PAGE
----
Imagine this: you just finished a luxurious brunch at historical Creole restaurant Commander’s Palace. Emerging from beneath its trademark green-and-white awning, you glance across the street at Lafayette Cemetery No. 1, walk down the block past a collection of Greek Revival homes in the Lower Garden District, and end up on St. Charles Avenue, where you’ll board one of New Orleans’ famous streetcars.
This scene could have happened yesterday, or 120 years ago. That’s how little things have changed here.
Sitting on the mahogany seats of a St. Charles Avenue streetcar, the oldest continuously operated streetcar line in the world, is like taking a ride in a history museum on wheels. Here are a few suggestions of what to see and do when riding this and other streetcar lines through New Orleans, as well as some tips on what to expect on your journey.
St. Charles Avenue Line
Start your trip at the Canal Street terminus. Before boarding the streetcar, take a gander at Canal itself, so named for a man-made waterway that was never built. Instead, the streetcar line and six traffic lanes were installed, making this one of the widest main streets in the nation. On your ride through Downtown, you’ll pass a number of New Orleans’ favorite dining spots such as chef John Besh’s Lüke and chef Donald Link’s Herbsaint. Step off at Girod Street and you’ll find new French/Creole restaurant Balise a block away. Other nearby Downtown/Warehouse District stops include The National WWII Museum and the Ogden Museum of Southern Art.
The Garden District stretch of St. Charles is a feast for all the senses, with stops at more restaurants (including Emeril’s Delmonico and The Irish House), some of New Orleans’ most historic homes and, just five blocks away, shopping on Magazine Street.
Uptown, find unique gifts at St. James Cheese Company, go for a walk in Audubon Park, dine on traditional Southern cuisine at The Camellia Grill and walk the shopping/dining district of Oak Street and Maple Street.
Canal Street Lines
The Canal Street Line is unique among New Orleans streetcars, since it has two routes—one to City Park and the other to the aboveground tombs at Metairie and Greenwood cemeteries. Both lines start at the same spot, though, where Canal Street meets the Mississippi River.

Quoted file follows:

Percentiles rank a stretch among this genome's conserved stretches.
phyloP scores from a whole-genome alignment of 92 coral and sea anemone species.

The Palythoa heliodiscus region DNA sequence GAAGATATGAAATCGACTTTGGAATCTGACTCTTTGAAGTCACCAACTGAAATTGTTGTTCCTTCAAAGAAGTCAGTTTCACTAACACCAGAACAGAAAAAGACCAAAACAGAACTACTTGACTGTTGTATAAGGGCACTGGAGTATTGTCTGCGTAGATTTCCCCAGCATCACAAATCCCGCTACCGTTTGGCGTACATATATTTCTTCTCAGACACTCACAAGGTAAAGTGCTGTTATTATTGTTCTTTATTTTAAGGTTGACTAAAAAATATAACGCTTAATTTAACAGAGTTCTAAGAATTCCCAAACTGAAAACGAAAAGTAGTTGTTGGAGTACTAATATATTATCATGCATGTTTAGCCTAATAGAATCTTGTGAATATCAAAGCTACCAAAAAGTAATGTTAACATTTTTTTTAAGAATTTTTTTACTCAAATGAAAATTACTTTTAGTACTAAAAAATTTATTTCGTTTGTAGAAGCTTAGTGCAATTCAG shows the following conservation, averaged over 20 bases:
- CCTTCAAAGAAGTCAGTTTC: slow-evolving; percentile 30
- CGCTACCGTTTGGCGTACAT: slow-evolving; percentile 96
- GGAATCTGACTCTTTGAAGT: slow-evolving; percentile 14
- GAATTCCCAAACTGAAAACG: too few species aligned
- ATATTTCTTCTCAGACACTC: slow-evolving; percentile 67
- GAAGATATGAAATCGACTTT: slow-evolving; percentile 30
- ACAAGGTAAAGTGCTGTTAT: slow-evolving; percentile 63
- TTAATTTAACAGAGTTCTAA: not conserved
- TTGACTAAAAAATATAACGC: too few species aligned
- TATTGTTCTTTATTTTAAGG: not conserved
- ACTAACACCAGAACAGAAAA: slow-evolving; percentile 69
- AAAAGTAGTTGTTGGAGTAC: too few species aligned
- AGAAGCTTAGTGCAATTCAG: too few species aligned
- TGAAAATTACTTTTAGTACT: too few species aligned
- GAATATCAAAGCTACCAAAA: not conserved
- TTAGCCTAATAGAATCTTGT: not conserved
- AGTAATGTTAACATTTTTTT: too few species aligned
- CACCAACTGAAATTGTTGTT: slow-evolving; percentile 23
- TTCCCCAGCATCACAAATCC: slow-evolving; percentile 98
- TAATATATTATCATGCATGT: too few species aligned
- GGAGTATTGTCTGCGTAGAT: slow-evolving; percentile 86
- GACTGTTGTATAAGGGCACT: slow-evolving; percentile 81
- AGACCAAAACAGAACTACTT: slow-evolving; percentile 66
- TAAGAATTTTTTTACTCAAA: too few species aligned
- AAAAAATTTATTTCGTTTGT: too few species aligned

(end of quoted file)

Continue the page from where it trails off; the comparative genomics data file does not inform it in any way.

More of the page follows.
Begin your Canal Street explorations at the riverfront, where Harrah’s Casino, Audubon Aquarium of the Americas, The Shops at Canal Place, the Algiers ferry and The Outlet Collection at Riverwalk are all located.
This line also passes by the French Quarter, one of America’s most famous neighborhoods and the home to some of its best restaurants. From your streetcar window you’ll see venues such as the Saenger and Joy theaters.
If you’re interested in seeing the city’s largest aboveground cemeteries, take the Cemeteries spur. The City Park/Museum line ends at New Orleans City Park, a 1,300-acre green space that is the sixth largest in the U.S. There you’ll also find the city’s premier art museum, the New Orleans Museum of Art.
The Riverfront Line, as its name suggests, follows the Mississippi River from the Warehouse District to the edge of the French Quarter. It’s the only line that goes through the Quarter, passing by Jax Brewery, Jackson Square, the French Market and the New Orleans Jazz Museum at the Old U.S. Mint (a state-run museum where admission is always free). On the side of Canal Street opposite the French Quarter, you’ll find The Outlet Collection at Riverwalk mall, Harrah’s Casino and the cruise ship terminals.
This line follows the Canal Street route before veering towards New Orleans’ business district. The main attraction here is the new South Market District. This complex features some of the city’s most anticipated new restaurants, including Ursa Major, the women’s clothing boutique Stonefree and upscale furniture store Arhaus.
Know before you go
Streetcar fare anywhere in the city is $1.25 per ride. You can also visit norta.com to purchase the Jazzy Pass, which for $3 will get you unlimited rides on any line in the city for one day.